In addition to a circuit breaker where sectors of the economy and the public are shut down, people also have to stay home and not have close contact with others outside of their household. Because we now know the virus spreads through close contact with other people, the challenge is figuring out how to actually prevent people from going to see one another.
We have seen that if people isolate for ten days after symptoms, they are no longer infectious, so you could see a situation where if we isolate long enough — for 18 days — our case counts should drop.
However, the concern is once we lift the circuit breaker lock down, cases will rise again, so we have to make sure we use that time wisely to build capacity where it’s needed.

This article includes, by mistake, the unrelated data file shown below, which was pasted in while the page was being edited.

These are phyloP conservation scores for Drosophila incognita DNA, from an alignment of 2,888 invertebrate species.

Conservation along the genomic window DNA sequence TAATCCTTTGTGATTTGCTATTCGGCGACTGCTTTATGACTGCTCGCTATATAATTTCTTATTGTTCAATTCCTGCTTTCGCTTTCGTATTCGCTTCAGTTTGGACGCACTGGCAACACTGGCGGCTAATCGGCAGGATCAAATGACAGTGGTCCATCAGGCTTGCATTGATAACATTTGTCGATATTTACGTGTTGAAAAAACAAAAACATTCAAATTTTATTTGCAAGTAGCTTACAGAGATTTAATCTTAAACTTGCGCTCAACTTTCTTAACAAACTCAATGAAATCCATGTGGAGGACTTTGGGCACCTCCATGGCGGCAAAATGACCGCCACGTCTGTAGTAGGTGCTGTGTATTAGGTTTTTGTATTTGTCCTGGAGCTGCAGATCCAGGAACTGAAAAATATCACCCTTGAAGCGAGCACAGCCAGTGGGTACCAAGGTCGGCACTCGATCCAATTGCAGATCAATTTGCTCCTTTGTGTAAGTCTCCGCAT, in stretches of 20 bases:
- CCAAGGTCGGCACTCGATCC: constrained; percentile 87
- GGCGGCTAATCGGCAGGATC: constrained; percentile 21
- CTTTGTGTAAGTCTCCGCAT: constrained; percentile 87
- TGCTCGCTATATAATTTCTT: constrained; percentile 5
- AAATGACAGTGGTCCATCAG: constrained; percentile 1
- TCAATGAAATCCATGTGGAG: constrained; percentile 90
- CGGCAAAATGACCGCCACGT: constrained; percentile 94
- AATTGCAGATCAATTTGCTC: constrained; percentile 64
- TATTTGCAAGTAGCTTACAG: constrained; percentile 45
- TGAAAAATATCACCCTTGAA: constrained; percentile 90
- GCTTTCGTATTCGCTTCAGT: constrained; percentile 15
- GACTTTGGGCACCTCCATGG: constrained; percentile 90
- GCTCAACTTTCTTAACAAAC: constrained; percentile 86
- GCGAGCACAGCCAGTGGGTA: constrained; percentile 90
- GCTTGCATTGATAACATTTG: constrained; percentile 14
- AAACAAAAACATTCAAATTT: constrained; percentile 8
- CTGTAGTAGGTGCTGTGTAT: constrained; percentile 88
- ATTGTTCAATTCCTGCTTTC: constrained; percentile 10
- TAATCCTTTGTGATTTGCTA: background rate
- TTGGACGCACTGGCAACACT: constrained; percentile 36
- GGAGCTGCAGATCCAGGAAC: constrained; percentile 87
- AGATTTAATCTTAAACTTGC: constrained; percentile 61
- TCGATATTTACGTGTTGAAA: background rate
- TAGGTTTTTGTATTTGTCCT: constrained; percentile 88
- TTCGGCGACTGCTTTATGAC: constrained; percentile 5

Do you think circuit breakers are the answer to getting case counts down in Canada?
I’m not sure if circuit breakers are the answer in terms of what it will take to get the numbers under control in Canada. I think we need to break it down by province because there are a lot of nuances by province. Some provinces are hubs for international travel – so we see that in Toronto, Montreal and Vancouver, and it makes things a little more difficult than provinces that don’t have these international hubs.
We have some more data on circuit breakers now, and there is data that looks at what a 14-day lockdown looks like versus an 18-day versus 28-day and there are considerable drops in infection rates. With lockdowns that take into account a ban on public events, school and workplace closures, stay-at-home requirements and limitations on internal movement, it has been noted that R has been reduced by 35 per cent on day seven, 42 per cent on day 14 and 52 per cent on day 28. R is defined as the time varying reproduction number, which is the average number of people one infected person will pass the virus to.